If you don’t have a mobility restriction, a necessary question when discussing possible travel is “Where should I go?” With a near endless list of possible destinations, the biggest challenge is deciding on your most desired locale. Factors such as finances, weather, available activities, travel companions, personal preferences and many others will all play a role in your decision.
If you have a mobility restriction, most assume your choices aren’t nearly as numerous. The factors affecting your decision are similar, but with two major additional issues: Can I get there? Can I be mobile once I’m there?
If you require a wheelchair to be mobile, you’ll likely avoid a trip that won’t allow you to access to the most interesting locations at your destination. Why go to an all-inclusive in Mexico if you can’t go on the beach? Why go to Venice if you can’t get in the water taxi?
I hope to shed light on the many options you have if you are in a wheelchair or have mobility issues while travelling. There ARE options, and over the past several years, the accessibility of many popular travel locations has been improving to the point that your mobility may not be the major factor in your choice of destination for your next trip.
Today we look at the accessibility of All Inclusive Resorts:
All Inclusives/Beach Resorts
Most resorts will claim and maybe even advertise to be “accessible”. After reviewing more than a dozen such all-inclusive resorts in Mexico and the Caribbean, here’s what I found:
– All of these resorts had rooms they deemed to be accessible, but none could guarantee the accessible room with your reservation. They suggested I request the accessible room and you would be more than likely to get it, but would not go as far to guarantee I could have that room. When I called a local travel agent to ask if they could reserve an accessible room for me, they gave me the same spiel – “No Guarantees”.
– 2 Caribbean Islands that receive the best reviews are Puerto Rico and the US Virgin Islands. This is likely since they are part of the United States and they must comply with the Americans with Disabilities Act (ADA). The ADA requires businesses to have ramps, elevators and accessible washrooms throughout the island, not just at the resort.
– The overriding sentiment seems to be that there is a lot more planning to do ahead of time when travelling to these resorts in a wheelchair:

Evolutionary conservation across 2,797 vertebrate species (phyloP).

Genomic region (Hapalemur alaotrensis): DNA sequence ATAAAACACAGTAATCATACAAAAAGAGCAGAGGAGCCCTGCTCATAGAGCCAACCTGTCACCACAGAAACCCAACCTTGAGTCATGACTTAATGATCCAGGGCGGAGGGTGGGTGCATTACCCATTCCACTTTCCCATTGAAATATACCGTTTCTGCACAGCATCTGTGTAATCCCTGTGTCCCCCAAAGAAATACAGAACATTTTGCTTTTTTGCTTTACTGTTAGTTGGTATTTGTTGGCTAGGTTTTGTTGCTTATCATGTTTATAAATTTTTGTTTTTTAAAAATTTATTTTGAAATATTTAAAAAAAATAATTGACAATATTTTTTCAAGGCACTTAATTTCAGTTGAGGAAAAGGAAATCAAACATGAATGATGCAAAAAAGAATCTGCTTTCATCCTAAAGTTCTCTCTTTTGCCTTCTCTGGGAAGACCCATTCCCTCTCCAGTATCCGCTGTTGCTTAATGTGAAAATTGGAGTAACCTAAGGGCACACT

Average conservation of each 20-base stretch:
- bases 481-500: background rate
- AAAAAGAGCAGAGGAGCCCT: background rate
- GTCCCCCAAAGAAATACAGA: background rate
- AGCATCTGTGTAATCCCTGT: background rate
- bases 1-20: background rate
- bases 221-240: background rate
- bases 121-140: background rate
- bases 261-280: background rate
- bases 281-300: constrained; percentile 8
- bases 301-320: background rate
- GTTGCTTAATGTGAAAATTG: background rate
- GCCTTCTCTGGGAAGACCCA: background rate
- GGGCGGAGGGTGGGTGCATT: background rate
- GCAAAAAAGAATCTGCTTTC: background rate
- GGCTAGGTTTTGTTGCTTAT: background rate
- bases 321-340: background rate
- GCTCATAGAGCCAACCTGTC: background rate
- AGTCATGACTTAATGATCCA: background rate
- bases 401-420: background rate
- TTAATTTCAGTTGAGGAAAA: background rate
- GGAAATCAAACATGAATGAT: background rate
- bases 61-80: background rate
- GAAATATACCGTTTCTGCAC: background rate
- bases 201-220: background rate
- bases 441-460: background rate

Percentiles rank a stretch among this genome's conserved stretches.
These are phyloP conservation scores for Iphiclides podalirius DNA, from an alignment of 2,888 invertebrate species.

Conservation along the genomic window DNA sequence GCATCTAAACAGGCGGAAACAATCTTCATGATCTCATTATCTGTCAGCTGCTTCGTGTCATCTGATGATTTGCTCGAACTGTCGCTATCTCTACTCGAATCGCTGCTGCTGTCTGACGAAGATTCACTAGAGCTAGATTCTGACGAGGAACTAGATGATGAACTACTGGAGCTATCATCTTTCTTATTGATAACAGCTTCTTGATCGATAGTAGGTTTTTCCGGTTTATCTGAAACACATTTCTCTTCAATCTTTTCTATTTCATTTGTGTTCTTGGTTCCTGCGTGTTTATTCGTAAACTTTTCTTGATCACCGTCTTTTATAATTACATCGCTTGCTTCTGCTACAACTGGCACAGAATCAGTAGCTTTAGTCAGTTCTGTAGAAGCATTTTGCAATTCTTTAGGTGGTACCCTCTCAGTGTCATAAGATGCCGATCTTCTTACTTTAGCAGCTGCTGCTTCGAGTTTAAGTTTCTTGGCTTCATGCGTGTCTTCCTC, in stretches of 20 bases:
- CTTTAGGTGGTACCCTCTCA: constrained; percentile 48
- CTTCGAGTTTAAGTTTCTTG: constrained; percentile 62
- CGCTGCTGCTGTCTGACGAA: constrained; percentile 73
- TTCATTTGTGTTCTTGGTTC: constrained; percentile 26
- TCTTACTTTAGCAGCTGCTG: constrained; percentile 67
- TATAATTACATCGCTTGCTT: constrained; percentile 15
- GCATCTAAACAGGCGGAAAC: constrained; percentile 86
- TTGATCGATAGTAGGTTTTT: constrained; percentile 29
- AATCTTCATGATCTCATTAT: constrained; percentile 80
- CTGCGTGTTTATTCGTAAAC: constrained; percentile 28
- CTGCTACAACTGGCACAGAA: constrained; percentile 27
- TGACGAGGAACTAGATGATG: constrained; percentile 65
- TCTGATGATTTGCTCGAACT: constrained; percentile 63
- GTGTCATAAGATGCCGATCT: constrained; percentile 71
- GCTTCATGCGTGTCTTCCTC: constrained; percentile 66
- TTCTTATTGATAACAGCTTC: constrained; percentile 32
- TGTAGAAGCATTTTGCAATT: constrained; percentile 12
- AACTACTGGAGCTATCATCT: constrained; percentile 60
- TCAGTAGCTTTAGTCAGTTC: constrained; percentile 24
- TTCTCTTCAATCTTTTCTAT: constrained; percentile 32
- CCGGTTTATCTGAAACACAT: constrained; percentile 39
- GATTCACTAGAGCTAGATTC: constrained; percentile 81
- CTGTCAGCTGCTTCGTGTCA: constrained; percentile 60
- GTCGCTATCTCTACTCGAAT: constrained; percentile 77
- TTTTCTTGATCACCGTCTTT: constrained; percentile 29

You need to pre-arrange any special medical equipment with a local company (like this one in the Dominican) if you can’t bring something specific yourself (ie. a Hoyer Lift);
You are limited to when and where you can do off-site excursions due to lack of accessible transport in many cities, especially if you are unable to use a manual wheelchair;
There is often no guarantee you will actually get a room that is accessible, which may mean no showers, no sitting on the balcony, and maybe even no sleeping in a bed if the bed isn’t raised to allow for a Hoyer lift to transfer you.
– SPECIALTY RESORTS!!
Check out Freedom Shores. It is a 4-star resort on the Gulf side of the Yucatan Peninsula in Mexico and the owner, Bill, is a quadriplegic that loves to travel. They feature 9 luxurious and fully accessible rooms and many more amenities:
- Satellite Internet
- Purified water
- Laundry services
- Beauty/barber service
- Room service
- Chauffeured Wheelchair accessible van with Braun platform lift and tie downs
- Resort-wide wheelchair accessibility
- Wide sidewalks right up to the beach
- Nurses aides available 24/7
- Wheelchair accessible deck/dive boat
- Guided tours
Although Freedom Shores is the only example of a fully accessible resort I came across, I am hopeful that more of these resorts exist or will become more common in the years to come. Please feel free to comment on this post with any specific experiences you may have had.
Always inform the resort you are going to of your special needs. Even if they are not known for being extremely accessible, they can often cater to your specific needs as an individual and may surprise you with their willingness to accomodate.
Travel Ability – An amazingly helpful website I recommend all physically challenged travellers visit. They provide travellers with a wealth of info, including the accessibility of different countries, cities, specific resorts, air travel, ground travel, as well as info regarding medical equipment rentals, emergency services, entertainment, and much, much more.
Going Anyway – This inspiring family blogs about their experiences travelling with their five children, one with Cerebral Palsy and requires a wheelchair. I especially enjoyed their DIY Travel Wheelchair post. A special thanks to elitok for recommending this site.
Rick Hansen – The Rick Hansen Foundation strives to make the world accessible for everyone, regardless of physical ability. Check out their planat app, where you can read and post reviews about the accessibility of places you eat, shop, sleep…